If Ryan Matterson is bitter at being squeezed out of the Sydney Roosters, he isn't showing it.
Instead, the Wests Tigers-bound second-rower is relishing what could be his final game for the club when he lines up for Saturday's NRL preliminary final against South Sydney.
The contest pits him against the man set to replace him on the right edge next year in Rabbitohs star Angus Crichton, who joins the club on a lucrative deal.
With Crichton coming on board, Matterson sought, and was granted, a release from the final year of his contract to take up his own long-term deal at Concord.
"I wouldn't say it was a relief to get it sorted out. It's exciting knowing that where I'm going next year is a new chapter in my career," Matterson told AAP.
"But I've still got an awesome opportunity this year with the Roosters."
The 23-year-old refuses to consider the possibility that this could be his final game for the club.
"I haven't even given it a thought," he says.
"I'm hoping that it's not my last game here at the Roosters and I've still got another one to go. If we can play our best football, I'm sure we can win this game."
The Parramatta junior was a halfback when he arrived at Moore Park at the start of the 2015 season with a distinguished resume, including NSW under-20s and Junior Kangaroos honours.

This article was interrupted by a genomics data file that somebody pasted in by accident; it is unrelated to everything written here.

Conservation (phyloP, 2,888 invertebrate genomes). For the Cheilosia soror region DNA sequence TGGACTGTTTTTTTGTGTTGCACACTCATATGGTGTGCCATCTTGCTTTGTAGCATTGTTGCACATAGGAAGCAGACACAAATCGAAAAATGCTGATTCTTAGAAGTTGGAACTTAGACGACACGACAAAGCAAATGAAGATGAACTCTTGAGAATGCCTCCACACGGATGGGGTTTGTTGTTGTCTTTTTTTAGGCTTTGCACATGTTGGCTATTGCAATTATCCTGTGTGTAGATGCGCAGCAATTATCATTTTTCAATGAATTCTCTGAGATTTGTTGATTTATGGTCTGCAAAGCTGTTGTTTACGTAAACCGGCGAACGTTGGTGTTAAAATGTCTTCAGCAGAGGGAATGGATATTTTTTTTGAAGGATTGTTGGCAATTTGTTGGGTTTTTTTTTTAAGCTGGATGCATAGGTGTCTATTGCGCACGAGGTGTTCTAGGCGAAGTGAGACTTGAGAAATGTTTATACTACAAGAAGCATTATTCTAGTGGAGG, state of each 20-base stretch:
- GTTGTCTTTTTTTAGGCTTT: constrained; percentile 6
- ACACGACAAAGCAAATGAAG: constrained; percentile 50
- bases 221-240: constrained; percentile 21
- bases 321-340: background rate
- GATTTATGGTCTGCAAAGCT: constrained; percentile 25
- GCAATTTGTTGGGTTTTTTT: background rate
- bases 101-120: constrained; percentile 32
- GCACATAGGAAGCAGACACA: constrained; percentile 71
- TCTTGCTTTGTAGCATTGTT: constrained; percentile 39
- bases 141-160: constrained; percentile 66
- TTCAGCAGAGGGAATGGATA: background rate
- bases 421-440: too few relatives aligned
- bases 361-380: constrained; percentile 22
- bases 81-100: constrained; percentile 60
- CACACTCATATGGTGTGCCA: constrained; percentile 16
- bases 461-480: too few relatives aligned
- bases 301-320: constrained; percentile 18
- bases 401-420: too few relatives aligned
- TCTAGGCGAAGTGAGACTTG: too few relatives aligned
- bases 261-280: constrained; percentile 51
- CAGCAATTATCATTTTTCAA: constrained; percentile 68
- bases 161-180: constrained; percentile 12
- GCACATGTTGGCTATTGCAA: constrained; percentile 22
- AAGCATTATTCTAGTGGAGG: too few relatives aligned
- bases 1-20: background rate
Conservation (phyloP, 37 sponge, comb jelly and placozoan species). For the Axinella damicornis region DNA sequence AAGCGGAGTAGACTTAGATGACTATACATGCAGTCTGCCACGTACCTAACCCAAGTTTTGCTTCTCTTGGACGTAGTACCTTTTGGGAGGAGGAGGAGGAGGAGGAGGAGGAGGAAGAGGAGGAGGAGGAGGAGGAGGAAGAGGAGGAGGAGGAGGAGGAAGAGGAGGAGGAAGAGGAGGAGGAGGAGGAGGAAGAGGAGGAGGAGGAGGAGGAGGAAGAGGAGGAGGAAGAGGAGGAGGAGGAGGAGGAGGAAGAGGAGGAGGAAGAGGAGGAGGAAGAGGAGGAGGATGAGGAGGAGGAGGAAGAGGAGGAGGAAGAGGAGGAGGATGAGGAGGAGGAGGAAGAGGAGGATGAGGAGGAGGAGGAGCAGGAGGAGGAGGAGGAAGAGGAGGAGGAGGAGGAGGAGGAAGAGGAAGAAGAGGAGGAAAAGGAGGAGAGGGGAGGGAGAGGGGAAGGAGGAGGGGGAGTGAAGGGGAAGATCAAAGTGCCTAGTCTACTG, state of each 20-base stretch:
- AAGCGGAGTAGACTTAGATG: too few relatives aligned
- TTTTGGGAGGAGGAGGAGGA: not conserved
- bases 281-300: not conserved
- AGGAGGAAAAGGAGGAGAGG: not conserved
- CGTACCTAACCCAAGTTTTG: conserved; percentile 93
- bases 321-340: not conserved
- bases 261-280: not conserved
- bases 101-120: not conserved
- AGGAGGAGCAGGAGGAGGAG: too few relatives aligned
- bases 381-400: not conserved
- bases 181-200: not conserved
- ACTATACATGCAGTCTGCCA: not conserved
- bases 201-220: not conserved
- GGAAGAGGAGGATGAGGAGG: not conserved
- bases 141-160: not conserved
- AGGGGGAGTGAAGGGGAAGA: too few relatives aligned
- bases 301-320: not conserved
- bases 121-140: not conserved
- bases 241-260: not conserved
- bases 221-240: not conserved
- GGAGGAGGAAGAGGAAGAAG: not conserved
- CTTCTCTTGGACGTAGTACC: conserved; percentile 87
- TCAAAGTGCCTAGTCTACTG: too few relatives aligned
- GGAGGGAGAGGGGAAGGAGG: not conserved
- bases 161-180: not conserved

But under the tutelage of Trent Robinson, he has transformed into one of the most promising and versatile second-rowers in the competition.
However, Matterson believes the club has made him more than just a footy player.
"It's funny how some people look at how I changed from a halfback to second-rower. I haven't looked at it like that," he says.
"I've looked at it how I've changed as a person.
"On the field, I knew coming to the Roosters that I was going to be a better player. But I didn't realise how good of a club the Roosters are in changing you to be a better person.
"I've learnt how to play second row from scratch, but I can't thank 'Robbo' and the club enough for turning me into a better person.
"The Roosters hold you accountable to be better every day. So they're producing good footballers, but even better people."
Australian Associated Press